Name

The etymology of the Chinese name for the clerical script ''lìshū'' () is uncertain. In the Qin period, ''lì'' meant "state-owned slave, prisoner-in-servitude", and thus, some infer that the script was used in recording the affairs related to such slaves, while others infer that it was used by prisoners conscripted as scribes. ''Li'' correspondingly meant "low-ranking subordinate, servitor, subaltern; runner; lackey, servant; houseman; turnkey; laborer, esp. at Corvée#Imperial China, corvée". Clerical script is also known as "clerical characters" (''lìzì'' 隸字), "assistants' writing" (''zuǒshū'' 佐書), "historical writing" (''shǐshū'' 史書), and "official script".


Usage and further evolution

During Warring States, proto-clerical script emerged in casual, informal usage. During the Qin dynasty it appears to have also been used in some scribal capacity, but never in formal usage. Maturing into clerical script in the early Han, it soon became the dominant script for general purposes, while seal script remained in use for the most formal purposes such as some Stele#China, stelae, signet seals (name chops), and especially the titles of written works and stelae; some Cursive script (East Asia), cursive was also in use at the time.Qiu 2000, p.113 At roughly the same time, the clerical script was used and inscribed onto many stelae which later influenced subsequent development of Chinese calligraphic styles. Out of clerical script, a new form then emerged in the middle of the Eastern Han dynasty, which Qiu (2000, p. 113) terms "neo-clerical" script; it was from this neo-clerical and from cursive that by late in the Eastern Han Semi-cursive script, semi-cursive would then evolve, out of which then emerged the modern standard script. Thus, according to Qiu, the evolution from clerical script to standard script was not a direct step as commonly supposed.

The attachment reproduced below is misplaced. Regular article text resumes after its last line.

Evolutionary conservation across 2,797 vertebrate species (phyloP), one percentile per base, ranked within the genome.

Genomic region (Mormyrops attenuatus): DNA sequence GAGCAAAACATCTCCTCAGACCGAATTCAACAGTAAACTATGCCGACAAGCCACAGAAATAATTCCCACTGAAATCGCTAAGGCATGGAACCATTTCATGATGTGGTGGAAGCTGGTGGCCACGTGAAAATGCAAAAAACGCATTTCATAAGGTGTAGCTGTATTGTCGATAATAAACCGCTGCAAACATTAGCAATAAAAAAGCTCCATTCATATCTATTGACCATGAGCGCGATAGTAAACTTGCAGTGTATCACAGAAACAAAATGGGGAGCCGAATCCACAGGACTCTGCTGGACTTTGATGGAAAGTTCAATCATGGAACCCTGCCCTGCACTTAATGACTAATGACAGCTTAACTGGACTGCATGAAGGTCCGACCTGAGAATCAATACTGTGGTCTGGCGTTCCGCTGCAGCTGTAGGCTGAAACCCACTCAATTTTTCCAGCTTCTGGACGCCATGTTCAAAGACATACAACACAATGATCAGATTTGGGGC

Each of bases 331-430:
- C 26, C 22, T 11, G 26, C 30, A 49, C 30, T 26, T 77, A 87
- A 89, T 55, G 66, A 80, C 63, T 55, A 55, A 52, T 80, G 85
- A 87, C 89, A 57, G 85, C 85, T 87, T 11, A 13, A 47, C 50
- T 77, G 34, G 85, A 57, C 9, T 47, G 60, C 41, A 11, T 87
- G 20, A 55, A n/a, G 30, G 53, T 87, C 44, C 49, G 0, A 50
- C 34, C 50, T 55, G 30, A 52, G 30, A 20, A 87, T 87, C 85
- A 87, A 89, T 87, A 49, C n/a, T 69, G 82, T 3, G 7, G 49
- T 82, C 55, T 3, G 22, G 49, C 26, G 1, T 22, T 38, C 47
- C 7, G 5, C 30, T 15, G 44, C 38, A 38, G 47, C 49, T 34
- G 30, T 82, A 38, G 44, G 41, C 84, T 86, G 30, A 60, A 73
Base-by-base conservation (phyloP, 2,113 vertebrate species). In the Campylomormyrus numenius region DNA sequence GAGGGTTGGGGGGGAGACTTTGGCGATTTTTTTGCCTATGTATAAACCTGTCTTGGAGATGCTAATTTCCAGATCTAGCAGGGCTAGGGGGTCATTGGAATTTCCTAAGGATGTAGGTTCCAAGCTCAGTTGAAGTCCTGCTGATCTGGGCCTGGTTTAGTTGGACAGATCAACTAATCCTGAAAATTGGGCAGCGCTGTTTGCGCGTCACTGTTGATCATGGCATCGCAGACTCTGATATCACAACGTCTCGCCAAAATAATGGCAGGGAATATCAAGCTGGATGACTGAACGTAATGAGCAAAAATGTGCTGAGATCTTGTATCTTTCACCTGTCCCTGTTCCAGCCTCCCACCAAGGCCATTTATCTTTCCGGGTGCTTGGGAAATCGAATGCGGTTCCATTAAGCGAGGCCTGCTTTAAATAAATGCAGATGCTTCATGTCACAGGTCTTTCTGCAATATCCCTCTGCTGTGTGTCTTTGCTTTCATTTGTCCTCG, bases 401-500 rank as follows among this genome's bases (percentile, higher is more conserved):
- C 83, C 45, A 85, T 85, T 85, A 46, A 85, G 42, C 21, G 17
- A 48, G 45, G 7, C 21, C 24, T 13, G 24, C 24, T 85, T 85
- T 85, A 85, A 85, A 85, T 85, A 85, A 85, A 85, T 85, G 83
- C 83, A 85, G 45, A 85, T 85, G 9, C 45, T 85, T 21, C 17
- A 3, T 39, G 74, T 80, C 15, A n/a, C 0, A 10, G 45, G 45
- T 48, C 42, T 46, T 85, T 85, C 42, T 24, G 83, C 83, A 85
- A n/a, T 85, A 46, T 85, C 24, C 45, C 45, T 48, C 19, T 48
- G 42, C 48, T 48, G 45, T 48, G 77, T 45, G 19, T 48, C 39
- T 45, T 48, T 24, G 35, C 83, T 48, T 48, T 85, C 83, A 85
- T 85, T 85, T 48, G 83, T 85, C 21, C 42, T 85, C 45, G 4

Clerical script in computing


Notes


References

*Qiu Xigui (2000). Chinese Writing. Translation of 文字學概論 by Mattos and Norman. Early China Special Monograph Series No. 4. Berkeley: The Society for the Study of Early China and the Institute of East Asian Studies, University of California, Berkeley. . {{DEFAULTSORT:Clerical Script Writing systems Chinese script style Logographic writing systems Chinese characters